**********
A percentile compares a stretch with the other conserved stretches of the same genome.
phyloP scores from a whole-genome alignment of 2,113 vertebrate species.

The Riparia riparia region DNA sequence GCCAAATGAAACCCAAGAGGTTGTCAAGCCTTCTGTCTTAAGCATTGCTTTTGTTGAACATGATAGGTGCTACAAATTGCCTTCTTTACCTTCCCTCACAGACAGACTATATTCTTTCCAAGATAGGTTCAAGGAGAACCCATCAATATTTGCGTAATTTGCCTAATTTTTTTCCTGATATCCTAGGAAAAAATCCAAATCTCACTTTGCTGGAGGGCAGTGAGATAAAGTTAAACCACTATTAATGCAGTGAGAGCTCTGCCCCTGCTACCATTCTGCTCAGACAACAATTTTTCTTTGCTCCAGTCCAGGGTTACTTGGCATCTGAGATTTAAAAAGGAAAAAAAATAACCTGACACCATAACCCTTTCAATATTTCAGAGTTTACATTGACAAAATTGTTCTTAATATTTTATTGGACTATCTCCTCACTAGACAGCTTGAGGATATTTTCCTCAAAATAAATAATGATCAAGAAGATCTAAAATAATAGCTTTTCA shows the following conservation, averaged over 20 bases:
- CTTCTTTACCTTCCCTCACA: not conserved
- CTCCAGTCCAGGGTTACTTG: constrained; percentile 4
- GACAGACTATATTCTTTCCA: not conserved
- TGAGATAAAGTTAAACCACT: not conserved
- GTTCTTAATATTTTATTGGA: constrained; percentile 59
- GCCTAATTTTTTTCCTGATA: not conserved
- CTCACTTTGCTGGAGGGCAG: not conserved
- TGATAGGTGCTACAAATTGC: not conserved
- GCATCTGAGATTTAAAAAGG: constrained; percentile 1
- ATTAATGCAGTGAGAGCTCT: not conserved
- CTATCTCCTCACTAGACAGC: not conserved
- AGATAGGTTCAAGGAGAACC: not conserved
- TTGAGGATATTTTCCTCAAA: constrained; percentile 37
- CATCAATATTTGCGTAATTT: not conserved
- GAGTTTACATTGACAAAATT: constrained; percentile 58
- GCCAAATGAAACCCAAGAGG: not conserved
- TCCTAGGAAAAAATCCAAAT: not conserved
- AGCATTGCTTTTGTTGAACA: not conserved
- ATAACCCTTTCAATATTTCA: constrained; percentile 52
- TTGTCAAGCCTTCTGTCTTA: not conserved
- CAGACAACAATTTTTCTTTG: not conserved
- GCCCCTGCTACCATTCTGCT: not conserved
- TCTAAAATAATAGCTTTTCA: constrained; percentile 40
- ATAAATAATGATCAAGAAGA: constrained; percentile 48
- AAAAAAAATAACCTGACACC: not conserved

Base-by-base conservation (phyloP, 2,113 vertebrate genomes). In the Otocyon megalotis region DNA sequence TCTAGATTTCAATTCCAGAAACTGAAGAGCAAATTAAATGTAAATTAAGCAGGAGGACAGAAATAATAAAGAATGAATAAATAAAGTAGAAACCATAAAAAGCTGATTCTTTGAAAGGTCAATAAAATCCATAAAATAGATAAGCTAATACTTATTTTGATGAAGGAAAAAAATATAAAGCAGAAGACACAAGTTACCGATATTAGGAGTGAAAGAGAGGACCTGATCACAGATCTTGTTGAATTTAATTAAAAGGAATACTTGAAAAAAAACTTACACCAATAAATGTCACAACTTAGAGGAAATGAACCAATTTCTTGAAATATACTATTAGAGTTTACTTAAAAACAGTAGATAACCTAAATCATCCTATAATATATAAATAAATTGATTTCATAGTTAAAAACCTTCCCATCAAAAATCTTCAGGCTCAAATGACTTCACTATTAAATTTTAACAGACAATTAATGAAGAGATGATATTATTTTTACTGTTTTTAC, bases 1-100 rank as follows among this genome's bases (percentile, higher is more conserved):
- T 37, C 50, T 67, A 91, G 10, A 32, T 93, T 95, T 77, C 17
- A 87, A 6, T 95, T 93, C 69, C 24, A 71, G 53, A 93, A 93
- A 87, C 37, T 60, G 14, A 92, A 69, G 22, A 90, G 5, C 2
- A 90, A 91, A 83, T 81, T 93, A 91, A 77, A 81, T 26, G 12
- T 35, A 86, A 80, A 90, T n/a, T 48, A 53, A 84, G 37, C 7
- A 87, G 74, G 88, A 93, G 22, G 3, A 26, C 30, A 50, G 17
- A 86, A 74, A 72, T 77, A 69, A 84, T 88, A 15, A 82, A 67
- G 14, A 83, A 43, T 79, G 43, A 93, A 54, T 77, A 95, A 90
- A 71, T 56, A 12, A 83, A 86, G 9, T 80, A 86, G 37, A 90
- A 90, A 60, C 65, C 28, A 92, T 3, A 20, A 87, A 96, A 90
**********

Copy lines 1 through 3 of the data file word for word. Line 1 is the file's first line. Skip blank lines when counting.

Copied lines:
A percentile compares a stretch with the other conserved stretches of the same genome.
phyloP scores from a whole-genome alignment of 2,113 vertebrate species.

The Riparia riparia region DNA sequence GCCAAATGAAACCCAAGAGGTTGTCAAGCCTTCTGTCTTAAGCATTGCTTTTGTTGAACATGATAGGTGCTACAAATTGCCTTCTTTACCTTCCCTCACAGACAGACTATATTCTTTCCAAGATAGGTTCAAGGAGAACCCATCAATATTTGCGTAATTTGCCTAATTTTTTTCCTGATATCCTAGGAAAAAATCCAAATCTCACTTTGCTGGAGGGCAGTGAGATAAAGTTAAACCACTATTAATGCAGTGAGAGCTCTGCCCCTGCTACCATTCTGCTCAGACAACAATTTTTCTTTGCTCCAGTCCAGGGTTACTTGGCATCTGAGATTTAAAAAGGAAAAAAAATAACCTGACACCATAACCCTTTCAATATTTCAGAGTTTACATTGACAAAATTGTTCTTAATATTTTATTGGACTATCTCCTCACTAGACAGCTTGAGGATATTTTCCTCAAAATAAATAATGATCAAGAAGATCTAAAATAATAGCTTTTCA shows the following conservation, averaged over 20 bases: